And if such person can come up with something of this nature to promote Islam and being an advocate for the less privilege who have been denied their fundamental right as a Muslimah, why won't I support her.

“As you know, for every topic in Islam there's always controversy about it, no doubt.”

Agbelepawo added that the idea of the competition encourages Muslims to avoid indecent shows.

“Many Muslim girls are facing discrimination all over the world today just because of their pride (Hijab). And we all know how our governments/private sectors are spending huge amount of money to promote indecent dressing, gambling, pornographic movies and so on. For instance, Big Brother Africa: anyone with moral upbringing will cast off such show yet the number of people watching it keeps increasing.

“So, for any organization to prop up Hijab and Islamic values, I think it's our duty to encourage such organization or people. For the Muslims who reject this as ‘western imitation' my poser to them, what's their contribution to Islam today?”

Opposition

Despite general welcoming for the idea of Muslimah Miss World, a strong segment of the Nigerian Muslim community sees the Muslimah World beauty pageant as a dangerous and unacceptable mimicry of western values.

“In an attempt not feel left out of the things in vogue, and probably not wanting to be tagged as being ‘anti-modernity,' the organizers came up with this idea of the contest,” Hajiah Fadeela Odubanjo, Ameerah of the Muslim Students Society of Nigeria (MSSN) Lagos State Area Unit, told OnIslam.net.

“But unfortunately, they have succeeded in luring the young Muslimeeh into the new world order of immorality! I can assure you, Nigerians will replicate the contest soon,” she lamented.

Hajiah Fadeelah added that the event confirmed the Prophet Muhammad's prophesy that Muslims would copy the actions of non-Muslims “even if they enter the hole of lizard.”

“You will recall that the Muslims in Indonesia also protested against it being staged in their country. That tells you that the idea is alien to Islam and cannot be said to be an alternative to the western version as claimed by the organizers. No reasonable Muslim will support this latest aberration.”

The MSSN leader rejected suggestions that Aishah's feat could encourage the use of hijab among young Muslim women in Nigeria or turn them away from taking western pop stars as their models.

“The victory of Miss Aishah Ajibola will have no positive impact whatsoever on young Muslimah. It will rather inculcate in them the idea of showcasing wrongly their natural adornments in the Ajibola-style of hijab,” she said.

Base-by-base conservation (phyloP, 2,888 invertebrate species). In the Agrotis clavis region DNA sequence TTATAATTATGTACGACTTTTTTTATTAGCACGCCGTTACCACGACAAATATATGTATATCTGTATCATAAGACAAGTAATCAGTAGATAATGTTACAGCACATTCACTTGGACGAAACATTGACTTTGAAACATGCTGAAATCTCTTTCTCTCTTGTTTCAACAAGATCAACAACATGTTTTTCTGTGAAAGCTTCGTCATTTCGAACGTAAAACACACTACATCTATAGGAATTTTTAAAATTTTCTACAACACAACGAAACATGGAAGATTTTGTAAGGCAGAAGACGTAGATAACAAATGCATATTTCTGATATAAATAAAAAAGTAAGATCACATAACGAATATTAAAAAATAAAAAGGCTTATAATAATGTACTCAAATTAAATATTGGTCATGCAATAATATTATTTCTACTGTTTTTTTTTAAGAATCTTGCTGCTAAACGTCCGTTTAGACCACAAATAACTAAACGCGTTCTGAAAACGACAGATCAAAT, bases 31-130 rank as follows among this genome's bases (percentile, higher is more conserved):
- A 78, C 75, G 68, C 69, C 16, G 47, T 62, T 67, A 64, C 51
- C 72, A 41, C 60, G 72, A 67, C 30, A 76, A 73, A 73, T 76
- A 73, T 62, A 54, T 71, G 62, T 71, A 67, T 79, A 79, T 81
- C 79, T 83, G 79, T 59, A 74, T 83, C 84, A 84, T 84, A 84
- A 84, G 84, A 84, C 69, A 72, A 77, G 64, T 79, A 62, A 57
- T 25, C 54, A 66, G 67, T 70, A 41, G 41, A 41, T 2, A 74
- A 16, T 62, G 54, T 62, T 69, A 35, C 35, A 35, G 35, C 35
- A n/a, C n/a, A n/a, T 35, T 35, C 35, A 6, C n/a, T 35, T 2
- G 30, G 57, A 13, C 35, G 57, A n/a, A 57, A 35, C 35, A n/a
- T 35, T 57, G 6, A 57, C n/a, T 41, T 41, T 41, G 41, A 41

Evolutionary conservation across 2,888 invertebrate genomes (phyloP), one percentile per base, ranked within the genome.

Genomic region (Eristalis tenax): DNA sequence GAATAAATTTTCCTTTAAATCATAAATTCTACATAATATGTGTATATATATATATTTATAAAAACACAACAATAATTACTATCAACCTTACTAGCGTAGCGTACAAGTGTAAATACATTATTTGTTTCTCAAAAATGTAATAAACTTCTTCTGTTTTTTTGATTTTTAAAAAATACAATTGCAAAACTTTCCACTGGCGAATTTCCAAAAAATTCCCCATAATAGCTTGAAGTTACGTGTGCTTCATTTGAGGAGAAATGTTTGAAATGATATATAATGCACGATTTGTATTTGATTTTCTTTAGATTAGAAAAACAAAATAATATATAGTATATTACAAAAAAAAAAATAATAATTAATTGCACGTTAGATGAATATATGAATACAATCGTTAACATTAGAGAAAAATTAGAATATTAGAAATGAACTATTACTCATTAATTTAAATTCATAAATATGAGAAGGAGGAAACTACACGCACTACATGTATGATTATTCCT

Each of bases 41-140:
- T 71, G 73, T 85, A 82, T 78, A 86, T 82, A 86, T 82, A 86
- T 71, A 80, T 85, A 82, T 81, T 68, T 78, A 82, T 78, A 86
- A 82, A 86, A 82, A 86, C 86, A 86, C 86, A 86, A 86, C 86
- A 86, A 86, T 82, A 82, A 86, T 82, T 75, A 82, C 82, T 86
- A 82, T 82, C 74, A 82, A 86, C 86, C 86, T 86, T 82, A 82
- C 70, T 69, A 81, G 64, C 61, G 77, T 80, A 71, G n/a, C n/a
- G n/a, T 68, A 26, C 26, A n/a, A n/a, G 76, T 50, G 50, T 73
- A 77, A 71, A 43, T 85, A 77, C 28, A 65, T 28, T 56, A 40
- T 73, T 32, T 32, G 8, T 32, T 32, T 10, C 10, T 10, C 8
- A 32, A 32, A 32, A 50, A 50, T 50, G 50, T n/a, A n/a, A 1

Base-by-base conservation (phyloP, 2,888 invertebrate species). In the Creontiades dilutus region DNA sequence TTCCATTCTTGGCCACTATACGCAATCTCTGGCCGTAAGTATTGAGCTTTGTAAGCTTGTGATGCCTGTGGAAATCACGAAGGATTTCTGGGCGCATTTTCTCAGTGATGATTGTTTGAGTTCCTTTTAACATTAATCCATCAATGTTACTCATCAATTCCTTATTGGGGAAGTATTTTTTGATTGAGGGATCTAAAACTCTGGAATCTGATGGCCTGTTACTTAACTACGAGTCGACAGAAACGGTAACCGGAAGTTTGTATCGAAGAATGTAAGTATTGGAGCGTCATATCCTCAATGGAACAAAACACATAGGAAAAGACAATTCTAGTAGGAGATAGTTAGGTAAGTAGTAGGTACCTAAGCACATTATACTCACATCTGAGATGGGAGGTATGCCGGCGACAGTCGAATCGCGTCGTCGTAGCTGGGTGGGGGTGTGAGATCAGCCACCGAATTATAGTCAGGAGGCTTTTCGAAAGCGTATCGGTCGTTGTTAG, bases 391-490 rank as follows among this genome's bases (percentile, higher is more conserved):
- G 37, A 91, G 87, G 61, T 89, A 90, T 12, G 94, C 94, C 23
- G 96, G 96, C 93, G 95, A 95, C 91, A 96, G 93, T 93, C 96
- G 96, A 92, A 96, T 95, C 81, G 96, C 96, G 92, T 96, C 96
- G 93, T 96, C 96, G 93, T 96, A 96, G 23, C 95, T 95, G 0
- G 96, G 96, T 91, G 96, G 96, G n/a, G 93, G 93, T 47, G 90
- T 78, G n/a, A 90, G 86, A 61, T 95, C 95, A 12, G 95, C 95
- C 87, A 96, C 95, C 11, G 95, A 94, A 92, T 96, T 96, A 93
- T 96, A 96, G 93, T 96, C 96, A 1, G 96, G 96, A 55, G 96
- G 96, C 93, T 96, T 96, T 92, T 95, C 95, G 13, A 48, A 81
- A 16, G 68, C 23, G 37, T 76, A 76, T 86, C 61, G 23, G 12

“Hijab is not meant to showcase your beauty. It is meant to cover those adornments in obedience to Allah and the protection of their chastity. Her victory will not achieve that, I am certain.

“There are notable female Muslim personalities across the globe that our sisters can take after in terms of mode of dressing and character. So, like I said earlier, we do not support the contest in whatever way and we urge our sisters to disregard it.”

Tunde Akanni, a media and conflict scholar at the Lagos State University, also expressed reservations about the beauty pageant.

“Allah knows best. However, personally I believe the program was exhibitionist but Islam doesn't encourage our women to flaunt their beauty for any reason. They are not even supposed to wear perfume,” Akanni, a Muslim, told OnIslam.net.

“So, Muslim girls will now be paraded before the whole world? For what reason? And feelings from opposite sex would not be provoked? Lady Aisha Obabiyi should please be more modest than before.”

“We have to be very careful as Muslims and not be dragged into whathas no proof in the Qur'an or Sunnah. May Allah guide us all.”

But some of the Muslim scholars were not entirely dismissive of the event, saying the intention and actions of the contestants would determine whether it would be rejected like the Miss World beauty pageant.

“There is no doubt that Islam abhors ostentatious behaviors by Muslims. This is particularly unacceptable for Muslim women. But we must ask ourselves whether this event falls under such category,” Ustadh Tajudeen Folorunsho, an alumnus of the iconic Centre for Islamic and Arabic Studies (Markaz, Agege), said.

“I am reluctant to categorize it as such because I have read that the essence is about showcasing the beauty of hijab and telling the world that Islam is not about repressing women. But like others, I will warn that organizers and participants do not transgress.”

Reproduced with permission from OnIslam.net